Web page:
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Japan’s climate makes it a fungi-lovers’s dream, with over 4000 species of kinoko mushroom and fungus, as many as there are in all of Europe. Many kinoko are edible, and they are all generally used in the same way, in misoshiru miso soup, as tempura, mixed with rice as kinokogohan, or in nabemono hotpots. They have incredible health-giving properties. For an in-depth look at that subject, stay tuned to FGL.
In pure terms of versatility, usefulness, and cost-performance, the king of Japanese mushrooms is undoubtedly Lentinus edodes, the humble shiitake.
Strong tasting, and easily cultivated, they are used in a wide range of washoku dishes, as primary ingredients, accompaniments and garnishes. They are also extremely useful in making vegetarian and vegan-friendly dashi broth.
Oita, Shizuoka and Miyazaki Prefectures are especially renowned as sources for shiitake, including the most sought after, and most expensive donko shiitake that only grow in specially shaded conditions out in the forest, and must be tended with extreme care, hence their price. They are harvested in the spring and autumn.
They autumn fungus maitake hen-of-the-woods, literally, ‘dancing mushroom’, from the waving, arm-like shape of their branches, are earthy, slightly crunchy, and one of Japan’s great kinoko tastes. Maitake go well with shoyu or miso based soups and, unlike shiitake, lend themselves perfectly to Western-style and fusion dishes as well as junwafu ‘pure Japanese’ fare. A white version known as shiro maitake is often used for visual effect against a bark lacquer bowl or plate.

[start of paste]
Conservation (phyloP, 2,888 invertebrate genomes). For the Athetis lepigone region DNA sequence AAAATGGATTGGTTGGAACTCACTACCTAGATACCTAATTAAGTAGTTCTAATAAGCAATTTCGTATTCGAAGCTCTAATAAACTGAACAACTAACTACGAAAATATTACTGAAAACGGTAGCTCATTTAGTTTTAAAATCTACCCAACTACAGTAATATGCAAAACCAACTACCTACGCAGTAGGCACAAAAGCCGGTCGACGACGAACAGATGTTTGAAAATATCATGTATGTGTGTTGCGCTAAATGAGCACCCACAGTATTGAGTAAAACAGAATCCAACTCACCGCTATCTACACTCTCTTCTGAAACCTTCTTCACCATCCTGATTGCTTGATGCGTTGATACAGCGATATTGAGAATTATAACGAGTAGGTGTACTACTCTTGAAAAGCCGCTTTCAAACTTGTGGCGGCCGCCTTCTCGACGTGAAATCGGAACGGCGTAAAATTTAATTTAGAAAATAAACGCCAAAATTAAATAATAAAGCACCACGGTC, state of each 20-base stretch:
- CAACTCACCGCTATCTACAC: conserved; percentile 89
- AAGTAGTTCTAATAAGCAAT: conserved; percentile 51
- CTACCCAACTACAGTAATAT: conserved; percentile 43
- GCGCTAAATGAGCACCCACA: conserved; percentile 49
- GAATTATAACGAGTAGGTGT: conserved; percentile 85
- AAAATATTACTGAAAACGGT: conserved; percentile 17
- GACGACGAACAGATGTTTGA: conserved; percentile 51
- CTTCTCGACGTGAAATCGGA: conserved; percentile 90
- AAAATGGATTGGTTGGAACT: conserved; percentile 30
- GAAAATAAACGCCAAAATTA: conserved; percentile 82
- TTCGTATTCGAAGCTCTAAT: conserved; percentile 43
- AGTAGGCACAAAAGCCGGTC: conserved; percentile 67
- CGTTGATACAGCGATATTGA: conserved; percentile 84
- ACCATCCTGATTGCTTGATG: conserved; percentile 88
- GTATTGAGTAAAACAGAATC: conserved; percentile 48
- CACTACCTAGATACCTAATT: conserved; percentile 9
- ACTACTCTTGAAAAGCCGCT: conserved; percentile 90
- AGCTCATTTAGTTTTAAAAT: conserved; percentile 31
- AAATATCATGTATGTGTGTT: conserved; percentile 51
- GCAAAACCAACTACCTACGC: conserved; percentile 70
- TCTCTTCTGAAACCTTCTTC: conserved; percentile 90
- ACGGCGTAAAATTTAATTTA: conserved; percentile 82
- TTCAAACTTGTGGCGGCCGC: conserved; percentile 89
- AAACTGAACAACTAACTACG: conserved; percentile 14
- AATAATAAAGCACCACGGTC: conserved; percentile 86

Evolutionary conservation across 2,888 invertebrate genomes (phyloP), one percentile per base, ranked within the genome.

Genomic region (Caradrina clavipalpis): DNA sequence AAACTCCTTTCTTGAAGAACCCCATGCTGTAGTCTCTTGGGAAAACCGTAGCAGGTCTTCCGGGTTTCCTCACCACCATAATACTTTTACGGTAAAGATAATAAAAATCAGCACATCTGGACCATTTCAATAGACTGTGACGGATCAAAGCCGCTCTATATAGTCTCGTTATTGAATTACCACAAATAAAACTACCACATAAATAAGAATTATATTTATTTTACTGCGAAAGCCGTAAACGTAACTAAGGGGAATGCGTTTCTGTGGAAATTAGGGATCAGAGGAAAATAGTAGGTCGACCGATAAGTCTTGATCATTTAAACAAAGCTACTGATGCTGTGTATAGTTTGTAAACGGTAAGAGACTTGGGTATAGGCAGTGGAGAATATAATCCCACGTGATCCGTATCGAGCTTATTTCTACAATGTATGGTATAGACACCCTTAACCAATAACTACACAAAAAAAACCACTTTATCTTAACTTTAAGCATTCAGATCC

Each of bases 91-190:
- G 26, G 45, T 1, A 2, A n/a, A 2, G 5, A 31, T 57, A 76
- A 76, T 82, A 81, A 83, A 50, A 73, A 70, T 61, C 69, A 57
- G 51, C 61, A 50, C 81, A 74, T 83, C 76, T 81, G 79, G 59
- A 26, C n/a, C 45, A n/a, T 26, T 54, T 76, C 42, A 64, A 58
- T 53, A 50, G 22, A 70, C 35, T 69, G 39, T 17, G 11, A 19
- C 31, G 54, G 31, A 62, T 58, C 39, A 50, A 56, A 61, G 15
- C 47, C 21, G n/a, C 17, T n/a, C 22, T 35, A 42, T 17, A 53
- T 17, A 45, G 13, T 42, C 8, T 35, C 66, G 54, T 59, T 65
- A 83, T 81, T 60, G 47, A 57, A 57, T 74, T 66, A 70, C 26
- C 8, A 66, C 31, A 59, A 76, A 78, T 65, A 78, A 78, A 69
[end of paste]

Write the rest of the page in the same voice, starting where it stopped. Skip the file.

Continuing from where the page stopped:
Maitake are mostly grown in Hokkaido and Tohoku, and my back garden, as it happens. However, if you can, try to get hold of the wild variety, most often taken kinokogari ‘on the hunt’ in rural, mountainous prefectures such as Nagano and Gunma. There’s no comparison with the farmed variety. Wild maitake, like all wild kinoko, have that powerful woodsy flavor of, say, cèpes or even porcini. They make brilliant tempura.
Shimeji are small, cultivated white-stemmed mushrooms most commonly served in miso soup, but flexible enough to use in pretty much anything. Their larger cousins hon-shimeji, are hunted in the wild, and are considered a delicacy. Many years ago I had the pleasure of discovering a treasure trove of hon-shimeji (locals call them pon-shimeji) in a forest in the mountains of Fukushima Prefecture. I cooked half, and sold the rest at a handsome profit. Buna-shimeji are a smaller yellowish variety.
Nameko are vividly yellowy-orange, and have a gelatinous quality that fans adore. They especially suit thick, strong inaka-miso ‘rural miso’ and are often used atop sansai soba buckwheat noodles. Kabu-nameko are much larger and slightly less sticky. Enoki-dake have long, thin, white fungal stems topped with a creamy-white cap. They’re great lightly balanced in salads, sautéed in butter, or in miso soup. They are best from November to March. The Chinese Tea Tree Mushroom is a relative newcomer to Japan, where it is known as yanagi matsutake (pictyred below in my kitchen). It’s a wonderfully fragrant, slightly crunchy, and makes good dashi.